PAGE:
A Ramanujan series for calculating pi

Ramanujan discovered the following remarkable formula for computing π:

\frac{1}{\pi} = \sum_{n=0}^\infty {2n \choose n}^3 \frac{42n + 5}{2^{12n+4}}

This is not the most efficient series for computing π. My next post will give a more efficient method, also based on work of Ramanujan. But the series above is interesting for reasons explained below.

Notice that the denominator of each term in the sum above is a power of 2. This means the partial sums of the series can be represented exactly in binary. We’ll see that each term in the series adds six bits precision to the sum once we’ve added enough terms.

To understand how to use this series, we need to estimate the binomial coefficient term. Stirling’s approximation shows that

{2n \choose n} \sim \frac{2^{2n}}{\sqrt{\pi n}}

This tells us that the nth term in the series is a rational number with numerator something like 26n and denominator 212n+4. Therefore the nth term is on the order of 2−6n−4 and so the series converges quickly. The first three terms illustrates this:

\frac{1}{\pi} = \frac{5}{16} + \frac{376}{65536} + \frac{19224}{268435456} + \cdots

The error in summing up a finite number of terms is approximately the first term in the remainder, so just a few terms leads to an accurate approximation for 1/π and hence an accurate approximation for π.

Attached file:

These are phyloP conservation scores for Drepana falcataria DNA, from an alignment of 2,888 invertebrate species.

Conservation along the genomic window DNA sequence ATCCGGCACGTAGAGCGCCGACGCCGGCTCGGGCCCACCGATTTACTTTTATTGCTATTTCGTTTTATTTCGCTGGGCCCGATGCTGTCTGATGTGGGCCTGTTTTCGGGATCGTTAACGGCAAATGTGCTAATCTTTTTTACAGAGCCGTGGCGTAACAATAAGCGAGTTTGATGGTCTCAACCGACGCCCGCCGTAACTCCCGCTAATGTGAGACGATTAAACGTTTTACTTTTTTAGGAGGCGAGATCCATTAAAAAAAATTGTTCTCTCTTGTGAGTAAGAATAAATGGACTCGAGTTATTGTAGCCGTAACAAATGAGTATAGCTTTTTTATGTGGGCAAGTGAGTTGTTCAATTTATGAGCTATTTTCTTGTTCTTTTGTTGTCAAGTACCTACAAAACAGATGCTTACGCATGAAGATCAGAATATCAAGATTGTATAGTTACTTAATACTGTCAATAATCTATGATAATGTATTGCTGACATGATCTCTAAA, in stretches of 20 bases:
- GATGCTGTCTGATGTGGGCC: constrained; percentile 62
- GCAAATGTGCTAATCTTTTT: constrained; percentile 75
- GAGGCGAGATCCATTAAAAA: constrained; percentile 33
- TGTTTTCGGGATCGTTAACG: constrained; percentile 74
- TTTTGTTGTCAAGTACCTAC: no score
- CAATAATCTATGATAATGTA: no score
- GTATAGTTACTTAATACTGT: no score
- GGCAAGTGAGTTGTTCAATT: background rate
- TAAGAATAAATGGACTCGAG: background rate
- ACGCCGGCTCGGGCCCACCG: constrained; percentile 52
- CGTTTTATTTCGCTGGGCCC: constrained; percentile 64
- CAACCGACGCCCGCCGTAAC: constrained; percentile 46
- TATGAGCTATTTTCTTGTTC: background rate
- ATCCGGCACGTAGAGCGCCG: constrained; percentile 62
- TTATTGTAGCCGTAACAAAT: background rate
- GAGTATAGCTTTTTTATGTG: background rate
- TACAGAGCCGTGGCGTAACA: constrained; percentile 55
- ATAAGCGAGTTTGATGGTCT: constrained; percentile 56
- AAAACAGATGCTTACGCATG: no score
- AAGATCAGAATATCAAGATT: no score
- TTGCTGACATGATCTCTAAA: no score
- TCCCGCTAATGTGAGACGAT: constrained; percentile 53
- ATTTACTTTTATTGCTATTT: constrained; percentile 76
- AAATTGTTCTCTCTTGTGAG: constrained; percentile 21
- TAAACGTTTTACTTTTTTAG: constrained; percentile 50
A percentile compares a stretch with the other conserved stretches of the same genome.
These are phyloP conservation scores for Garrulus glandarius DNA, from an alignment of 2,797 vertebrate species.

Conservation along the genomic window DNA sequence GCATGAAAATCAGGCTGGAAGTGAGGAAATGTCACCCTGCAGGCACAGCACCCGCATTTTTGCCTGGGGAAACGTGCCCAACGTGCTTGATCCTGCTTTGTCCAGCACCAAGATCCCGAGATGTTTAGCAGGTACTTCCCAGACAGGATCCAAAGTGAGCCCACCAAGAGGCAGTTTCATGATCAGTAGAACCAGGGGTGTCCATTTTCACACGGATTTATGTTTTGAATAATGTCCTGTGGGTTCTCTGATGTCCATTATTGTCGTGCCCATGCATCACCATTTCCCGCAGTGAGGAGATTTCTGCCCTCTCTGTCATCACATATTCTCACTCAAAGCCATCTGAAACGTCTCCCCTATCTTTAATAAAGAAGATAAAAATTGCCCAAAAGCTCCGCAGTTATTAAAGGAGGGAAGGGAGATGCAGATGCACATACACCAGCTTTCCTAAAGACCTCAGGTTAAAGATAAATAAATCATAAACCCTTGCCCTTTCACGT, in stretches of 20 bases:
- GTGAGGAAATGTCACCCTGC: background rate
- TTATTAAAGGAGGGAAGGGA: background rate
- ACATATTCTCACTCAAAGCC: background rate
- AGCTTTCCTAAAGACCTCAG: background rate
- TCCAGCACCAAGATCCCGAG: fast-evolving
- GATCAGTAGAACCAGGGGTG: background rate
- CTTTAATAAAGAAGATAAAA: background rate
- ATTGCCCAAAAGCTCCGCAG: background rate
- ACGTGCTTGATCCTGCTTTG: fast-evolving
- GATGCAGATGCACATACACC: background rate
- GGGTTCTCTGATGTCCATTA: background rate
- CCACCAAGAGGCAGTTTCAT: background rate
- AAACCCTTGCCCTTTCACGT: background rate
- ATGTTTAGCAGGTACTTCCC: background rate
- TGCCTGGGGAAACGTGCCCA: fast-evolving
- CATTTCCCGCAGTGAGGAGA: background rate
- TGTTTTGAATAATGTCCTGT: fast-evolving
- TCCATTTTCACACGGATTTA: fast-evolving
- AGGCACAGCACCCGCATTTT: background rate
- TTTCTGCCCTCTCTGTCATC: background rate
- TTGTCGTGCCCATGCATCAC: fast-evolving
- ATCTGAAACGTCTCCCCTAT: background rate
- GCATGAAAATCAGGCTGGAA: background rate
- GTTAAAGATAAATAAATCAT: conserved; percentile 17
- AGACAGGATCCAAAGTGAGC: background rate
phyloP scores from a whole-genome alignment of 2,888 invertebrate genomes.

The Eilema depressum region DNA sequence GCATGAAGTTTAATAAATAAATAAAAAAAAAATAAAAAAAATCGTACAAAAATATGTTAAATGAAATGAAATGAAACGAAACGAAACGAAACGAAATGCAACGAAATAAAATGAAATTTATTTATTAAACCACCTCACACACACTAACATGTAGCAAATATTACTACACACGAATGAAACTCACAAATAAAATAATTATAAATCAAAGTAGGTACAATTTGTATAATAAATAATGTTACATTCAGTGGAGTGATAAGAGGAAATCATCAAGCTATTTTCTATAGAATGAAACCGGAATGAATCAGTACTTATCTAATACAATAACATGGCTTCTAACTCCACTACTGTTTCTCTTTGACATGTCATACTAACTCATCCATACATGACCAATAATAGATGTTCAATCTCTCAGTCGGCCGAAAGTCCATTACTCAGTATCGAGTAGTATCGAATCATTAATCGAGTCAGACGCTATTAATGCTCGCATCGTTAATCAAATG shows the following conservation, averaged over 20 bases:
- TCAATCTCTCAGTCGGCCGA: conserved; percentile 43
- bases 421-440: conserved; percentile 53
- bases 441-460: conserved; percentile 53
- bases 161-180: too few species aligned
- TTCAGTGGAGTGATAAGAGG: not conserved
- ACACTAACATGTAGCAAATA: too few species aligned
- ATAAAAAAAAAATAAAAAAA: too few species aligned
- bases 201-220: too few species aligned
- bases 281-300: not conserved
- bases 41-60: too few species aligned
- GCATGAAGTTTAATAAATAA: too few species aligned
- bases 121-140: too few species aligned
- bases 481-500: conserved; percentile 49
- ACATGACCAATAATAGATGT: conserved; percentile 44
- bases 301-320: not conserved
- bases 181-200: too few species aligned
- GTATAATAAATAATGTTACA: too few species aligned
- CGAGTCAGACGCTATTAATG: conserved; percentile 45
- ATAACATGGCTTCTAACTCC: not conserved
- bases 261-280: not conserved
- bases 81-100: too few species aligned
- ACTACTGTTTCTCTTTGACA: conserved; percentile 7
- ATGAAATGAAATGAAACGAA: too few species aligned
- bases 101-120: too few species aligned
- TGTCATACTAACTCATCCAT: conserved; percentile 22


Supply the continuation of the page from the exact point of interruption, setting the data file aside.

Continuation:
To be a little more precise, when we sum the series from n = 0 to n = N, the error in approximating 1/π is on the order of the next term, 2−6N−10. Said another way, summing up to the Nth term computes 1/π to 6N + 10 bits. For example, suppose we wanted to compute 1/π to 200 decimal places. That’s about 664 bits, and so 108 terms of the series should be enough.

We glossed over a detail above. We said that the nth term is on the order of 2−6n−4. That’s true for sufficiently large n. In fact, we can say that the nth term is less than 2−6n−4, but only for large enough n. How large? We need the denominator term (π n)3/2 to be larger than the numerator term 42n + 5. This happens if n is at least as large as 58.

One advantage to using this series to compute π is that you could compute later blocks of bits without having to compute the earlier blocks, provided you’re interested in the bits beyond those contributed by 58th term in the series.

Related post: Two useful asymptotic series

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